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Newspaper Page Text
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COURAGE THAT IS DESERVING OF PUBLICITY
BY JANE WHITAKER
It may be that your idea of courage and mine will differ, but I want to
pay tribute to a man I consider most courageous, Dr. Rufus White, chair
man of a commission appointed more than a year ago to investigate the
problem of the 125,000 men -who were then unemployed in this city.
The evidence of the doctor's courage was displayed at a meeting of
hoboes migratory workers men who often have not a place to sleep,
nor enough to eat simply because they cannot get work. They had assem
bled to try to find some solution of the unemployed problem.
Dr. White was asked to address them. The doctor was plainly an
tagonistic. He began by saying, he had not come there to make a speech,
but had really attended because he had been told that the hoboes intended
to attack the mayor's commission.
"And I was quite right in my surmise," the doctor said. "While I was
sitting in the rear of the room a young man came over and sat down be
side me and started telling me what he thought of that commission. When
he was through I said to him: 'I am very glad to have your opinion; I am
chairman of that commission, and
the young man wasn't phased at all.
"Every moment I have been ex
pecting someone to say something
from the platform about the same
commission, and, as my time1 is lim
ited, I am going to anticipate by mak
ing a defense of our work."
Right here, the doctor switched off
to tell the men, many of them job
less, homeless and hungry, that he
was quite in sympathy with the
working man, and, in fact, had once
worked himself before he became a
minister. He even facetiously sug
gested that he might have made a
better carpenter than a minister.
Then, referring back to his griev
ance, the anticipated attack on the
commission, the doctor said:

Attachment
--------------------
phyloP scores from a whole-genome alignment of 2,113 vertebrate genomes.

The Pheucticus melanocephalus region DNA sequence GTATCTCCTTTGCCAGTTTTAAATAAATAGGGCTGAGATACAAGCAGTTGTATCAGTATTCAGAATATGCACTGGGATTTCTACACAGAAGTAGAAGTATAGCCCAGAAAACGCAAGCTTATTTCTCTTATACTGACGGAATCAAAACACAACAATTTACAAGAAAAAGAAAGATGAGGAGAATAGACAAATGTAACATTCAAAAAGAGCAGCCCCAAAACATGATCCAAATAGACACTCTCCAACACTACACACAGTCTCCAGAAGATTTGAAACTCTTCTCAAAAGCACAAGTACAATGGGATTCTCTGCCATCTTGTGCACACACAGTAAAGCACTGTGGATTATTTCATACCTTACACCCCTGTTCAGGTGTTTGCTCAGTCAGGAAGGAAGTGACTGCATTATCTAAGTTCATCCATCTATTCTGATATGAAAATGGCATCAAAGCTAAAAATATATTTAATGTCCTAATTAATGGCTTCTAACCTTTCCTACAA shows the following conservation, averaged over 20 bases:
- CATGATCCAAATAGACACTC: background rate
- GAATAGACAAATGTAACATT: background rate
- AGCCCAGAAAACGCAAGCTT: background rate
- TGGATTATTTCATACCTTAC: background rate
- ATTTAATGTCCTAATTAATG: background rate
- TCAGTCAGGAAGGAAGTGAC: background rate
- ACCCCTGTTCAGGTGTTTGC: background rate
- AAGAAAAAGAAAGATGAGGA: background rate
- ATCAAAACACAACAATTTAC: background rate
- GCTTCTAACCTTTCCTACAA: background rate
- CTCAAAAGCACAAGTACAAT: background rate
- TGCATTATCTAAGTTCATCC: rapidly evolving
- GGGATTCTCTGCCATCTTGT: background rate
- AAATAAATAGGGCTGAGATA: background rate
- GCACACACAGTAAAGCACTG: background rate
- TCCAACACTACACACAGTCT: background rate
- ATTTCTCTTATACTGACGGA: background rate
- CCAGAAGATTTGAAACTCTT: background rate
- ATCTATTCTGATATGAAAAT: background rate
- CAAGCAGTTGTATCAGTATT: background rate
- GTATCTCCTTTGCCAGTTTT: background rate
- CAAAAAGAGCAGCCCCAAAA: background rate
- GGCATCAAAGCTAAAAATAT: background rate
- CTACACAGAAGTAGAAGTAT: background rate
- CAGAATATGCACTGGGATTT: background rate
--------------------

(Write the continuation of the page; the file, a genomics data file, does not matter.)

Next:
"Having been informed that there
were 125,000 unemployed in Chicago,
Mayor Harrison appointed a commis
sion to study the situation. We re
ceived so many letters asking us to
find jobs for people that, as, chair
man, I asked: 'What is the business
of this commission? Is it to find
"We said jobs should be found, but
this is probably not the thing we can
do best. Besides, there are scores and
scores of relief agents who ought to
look after this work. The thing for
the commission to do is to study the
reasons for people being out of work.
"We investigated labor employ
ment bureaus. We drafted a bill fash
ioned somewhat on the basis of the
great employment systems in vogue
in England, Germany, etc.
"We sent the bill to Springfield.
Gov: Dunne said he would do every
thing in his power for it I cannot say
why nothing was done. It was sent
down by the city council. Just at
that time when there ought to have
been a strong committee to lobby for
it, I was obliged to go to Panama.
No committee went down to look aft
er this bill. I think some pressure
was brought against it.
"This commission did what it
thought it was appointed to do."
And the doctor left the hall.
It seems to me that a man who has
the courage to stand up and tell hun
gry, homeless, jobless men that he
and the commission appointed by the
mayor have discharged their duty
when they looked up a few statistics,
drafted a bill for bureaus of employ
ment similar to those existing in
countries where the labor problem is
admittedly worse than ours, and sent
the bill to Springfield, where there
was opposition from the employment
bureaus that today prey on the un
employed, without anyone to see that,